Browsing the blog archivesfor the day Thursday, February 16th, 2017.

All in the Trump Family

Trump Maladministration

Sidney Blumenthal has a long article at London Review of Books about the Trump family that’s worth reading. Among other things, there are details I hadn’t heard about Trump’s odious and dysfunctional relations and about his extensive ties to the mob and Roy Cohn. I just want to zero in on this part for now —

Trump’s business has always operated organisationally like a prototypical Mafia, with a tight circle of family, friends and flunkies, bearing little resemblance to a modern corporation. As Masha Gessen put it in the New York Review of Books, borrowing from the Hungarian sociologist Bálint Magyar, the ‘post-communist mafia state’ is ‘run like a family by a patriarch who distributes money, power and favours’. Usually, the ‘family’ is ‘built on loyalty, not blood relations, but Trump is bringing his literal family into the White House. By inviting a few hand-picked people into the areas that interest him personally, he may be creating a mafia state within a state.’

Here is the Masha Gessen piece, btw, and I may have more to say about it later. But it notes that while Michael Flynn was heading the Defense Intelligence Agency, a parallel power structure developed to keep the agency functioning. Government agencies don’t work like the Mafia.

The Guardian is reporting that Secretary of State Tillerson already is out of the loop. He’s not part of the Family.

Rex Tillerson began his first foreign outing as US secretary of state on Thursday, meeting counterparts from G20 countries in Bonn, but he has left behind in Washington a department that is severely weakened and cut out of key policy decisions.

Since starting the job two weeks ago, Tillerson, a former ExxonMobil executive, has soothed nerves at the state department by consulting widely with regional and country experts, but it has been hard to disguise the gap between the department headquarters at Washington’s Foggy Bottom and the White House where far-reaching foreign policy decisions are being made.

Senior state department officials who would normally be called to the White House for their views on key policy issues, are not being asked their opinion. They have resorted to asking foreign diplomats, who now have better access to President Trump’s immediate circle of advisers, what new decisions are imminent.

This article is worth reading also. Basically Bannon and Kushner are making foreign policy decisions and not even bothering to inform State of what’s going on, never mind consult with State. They must view the State Department as some kind of ceremonial thing.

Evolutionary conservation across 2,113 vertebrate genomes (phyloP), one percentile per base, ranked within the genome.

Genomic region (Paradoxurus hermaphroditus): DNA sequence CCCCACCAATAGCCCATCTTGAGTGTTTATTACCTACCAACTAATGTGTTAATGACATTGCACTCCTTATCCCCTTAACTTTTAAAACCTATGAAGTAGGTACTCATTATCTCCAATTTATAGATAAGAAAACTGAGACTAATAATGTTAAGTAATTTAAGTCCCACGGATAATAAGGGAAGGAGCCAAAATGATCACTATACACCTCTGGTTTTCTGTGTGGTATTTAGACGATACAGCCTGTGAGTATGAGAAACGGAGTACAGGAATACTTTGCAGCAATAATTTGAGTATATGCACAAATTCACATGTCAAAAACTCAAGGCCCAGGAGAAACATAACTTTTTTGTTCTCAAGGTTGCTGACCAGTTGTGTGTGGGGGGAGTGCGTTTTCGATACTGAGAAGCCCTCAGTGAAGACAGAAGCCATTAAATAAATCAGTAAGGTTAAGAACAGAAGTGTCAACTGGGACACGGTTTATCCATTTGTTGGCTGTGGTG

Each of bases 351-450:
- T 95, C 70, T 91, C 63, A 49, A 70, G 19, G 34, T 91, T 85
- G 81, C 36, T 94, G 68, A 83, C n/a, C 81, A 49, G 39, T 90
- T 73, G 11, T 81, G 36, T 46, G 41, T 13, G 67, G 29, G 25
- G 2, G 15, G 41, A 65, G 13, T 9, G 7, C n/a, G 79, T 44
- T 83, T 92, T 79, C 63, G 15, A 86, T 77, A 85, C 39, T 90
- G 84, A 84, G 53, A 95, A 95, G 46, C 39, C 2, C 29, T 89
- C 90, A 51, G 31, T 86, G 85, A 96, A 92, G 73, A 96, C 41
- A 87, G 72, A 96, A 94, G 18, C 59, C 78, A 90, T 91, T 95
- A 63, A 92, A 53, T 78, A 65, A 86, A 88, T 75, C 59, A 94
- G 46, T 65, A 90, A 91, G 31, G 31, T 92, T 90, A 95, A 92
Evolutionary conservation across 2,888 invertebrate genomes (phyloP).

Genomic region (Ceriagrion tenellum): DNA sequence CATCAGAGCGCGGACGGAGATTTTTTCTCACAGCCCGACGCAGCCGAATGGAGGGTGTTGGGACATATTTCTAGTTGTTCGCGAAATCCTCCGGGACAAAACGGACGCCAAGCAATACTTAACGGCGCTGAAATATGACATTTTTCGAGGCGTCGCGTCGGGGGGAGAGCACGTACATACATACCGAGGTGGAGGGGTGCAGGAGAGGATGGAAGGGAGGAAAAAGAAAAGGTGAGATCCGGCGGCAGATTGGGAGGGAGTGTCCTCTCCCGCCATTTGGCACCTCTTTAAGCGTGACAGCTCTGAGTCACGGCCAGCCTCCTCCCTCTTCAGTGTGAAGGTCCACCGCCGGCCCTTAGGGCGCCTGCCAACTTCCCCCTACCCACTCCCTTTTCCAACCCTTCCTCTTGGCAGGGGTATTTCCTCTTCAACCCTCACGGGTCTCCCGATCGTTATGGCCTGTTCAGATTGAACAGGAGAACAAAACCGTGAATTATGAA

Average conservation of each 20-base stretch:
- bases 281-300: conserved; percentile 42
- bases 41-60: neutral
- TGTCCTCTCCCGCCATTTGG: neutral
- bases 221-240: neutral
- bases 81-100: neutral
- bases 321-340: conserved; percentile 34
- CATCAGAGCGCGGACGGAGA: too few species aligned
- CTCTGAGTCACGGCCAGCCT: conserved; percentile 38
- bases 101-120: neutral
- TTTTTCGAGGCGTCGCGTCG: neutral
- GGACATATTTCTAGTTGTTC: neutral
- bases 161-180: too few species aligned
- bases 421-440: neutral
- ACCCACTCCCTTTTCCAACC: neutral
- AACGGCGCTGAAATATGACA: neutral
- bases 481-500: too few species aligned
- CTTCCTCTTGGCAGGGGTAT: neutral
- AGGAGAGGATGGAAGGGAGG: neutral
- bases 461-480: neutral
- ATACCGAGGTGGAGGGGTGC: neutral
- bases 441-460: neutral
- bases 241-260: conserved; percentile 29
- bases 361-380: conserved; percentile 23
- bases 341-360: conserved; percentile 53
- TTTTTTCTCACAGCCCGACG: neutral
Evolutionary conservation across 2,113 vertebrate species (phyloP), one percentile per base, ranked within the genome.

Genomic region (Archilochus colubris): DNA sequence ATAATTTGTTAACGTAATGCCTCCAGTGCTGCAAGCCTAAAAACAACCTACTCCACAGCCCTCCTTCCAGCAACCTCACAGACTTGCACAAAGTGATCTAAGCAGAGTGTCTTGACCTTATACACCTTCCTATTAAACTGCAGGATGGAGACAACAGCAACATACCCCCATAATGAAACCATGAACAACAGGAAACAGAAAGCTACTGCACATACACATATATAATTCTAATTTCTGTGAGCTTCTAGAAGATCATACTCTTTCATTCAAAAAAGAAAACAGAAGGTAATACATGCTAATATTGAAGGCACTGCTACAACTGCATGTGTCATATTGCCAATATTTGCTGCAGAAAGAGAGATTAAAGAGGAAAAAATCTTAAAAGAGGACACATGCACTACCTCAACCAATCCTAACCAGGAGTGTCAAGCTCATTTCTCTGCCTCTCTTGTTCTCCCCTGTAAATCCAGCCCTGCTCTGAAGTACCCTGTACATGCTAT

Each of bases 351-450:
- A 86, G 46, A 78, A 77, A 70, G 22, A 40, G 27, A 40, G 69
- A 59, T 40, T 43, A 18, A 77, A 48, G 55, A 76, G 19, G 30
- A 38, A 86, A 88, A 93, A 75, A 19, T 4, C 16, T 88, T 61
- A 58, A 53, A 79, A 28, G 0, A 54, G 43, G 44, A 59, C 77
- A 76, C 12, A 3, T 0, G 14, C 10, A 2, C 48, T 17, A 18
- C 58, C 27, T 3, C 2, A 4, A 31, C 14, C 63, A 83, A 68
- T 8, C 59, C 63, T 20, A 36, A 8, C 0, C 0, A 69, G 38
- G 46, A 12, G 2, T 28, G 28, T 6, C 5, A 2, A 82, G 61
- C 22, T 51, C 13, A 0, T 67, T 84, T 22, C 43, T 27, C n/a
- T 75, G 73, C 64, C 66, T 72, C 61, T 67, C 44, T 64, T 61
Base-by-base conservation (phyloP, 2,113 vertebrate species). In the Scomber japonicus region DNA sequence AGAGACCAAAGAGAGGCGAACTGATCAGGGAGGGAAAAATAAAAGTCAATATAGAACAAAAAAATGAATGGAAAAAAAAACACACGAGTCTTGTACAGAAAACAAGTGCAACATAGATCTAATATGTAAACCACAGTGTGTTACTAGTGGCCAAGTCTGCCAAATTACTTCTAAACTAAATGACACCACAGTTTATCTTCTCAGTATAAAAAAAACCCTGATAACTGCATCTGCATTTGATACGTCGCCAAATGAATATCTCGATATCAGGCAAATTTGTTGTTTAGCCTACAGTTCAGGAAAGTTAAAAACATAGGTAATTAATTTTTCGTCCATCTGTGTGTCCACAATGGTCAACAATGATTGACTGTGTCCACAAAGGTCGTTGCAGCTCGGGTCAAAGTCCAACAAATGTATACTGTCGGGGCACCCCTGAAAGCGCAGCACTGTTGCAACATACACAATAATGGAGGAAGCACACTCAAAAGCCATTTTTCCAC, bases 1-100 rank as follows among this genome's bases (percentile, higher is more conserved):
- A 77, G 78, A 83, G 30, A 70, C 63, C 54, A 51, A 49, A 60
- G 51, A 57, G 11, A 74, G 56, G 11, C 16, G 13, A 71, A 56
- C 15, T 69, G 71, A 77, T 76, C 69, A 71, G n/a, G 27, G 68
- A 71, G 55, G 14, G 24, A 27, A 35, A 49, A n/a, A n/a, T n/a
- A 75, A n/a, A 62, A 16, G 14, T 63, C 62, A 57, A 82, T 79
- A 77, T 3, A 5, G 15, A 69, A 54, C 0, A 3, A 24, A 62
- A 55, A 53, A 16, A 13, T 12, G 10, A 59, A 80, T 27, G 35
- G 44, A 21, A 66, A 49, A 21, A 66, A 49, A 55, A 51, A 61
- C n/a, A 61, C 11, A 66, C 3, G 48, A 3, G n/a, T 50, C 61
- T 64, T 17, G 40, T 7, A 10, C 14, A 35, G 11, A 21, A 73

Tillerson had previously assured Bob Corker, the chairman of the Senate foreign relations committee, that he would have a free hand in choosing staff. He has brought a handful of personal aides with him but many of the state department senior staff either resigned or were summarily dismissed days before Tillerson arrived in the building, and there is no list of nominees to replace them. Given the time vetting and congressional confirmation takes, Tillerson is now facing many months of working with a severely depleted team of senior staff.

One suspects Tillerson is already regretting he left Exxon. Remember, the entire senior administrative team at the State Department resigned before Tillerson took over as Secretary. My understanding is that those positions, and similar positions at other agencies, are being left unfilled, because the so-called president and his team can’t be bothered to fill them. (Not that Tillerson’s choices were that great; he wanted to hire Elliot Abrams.)

Leaving key positions unfilled is one way of kneecapping the agencies and keeping them from functioning. They are less likely to form a parallel power structure to challenge the White House.  Whether that’s the intention or just the result of family dysfunction I cannot say.

Update: Inside Donald Trump’s White House Chaos

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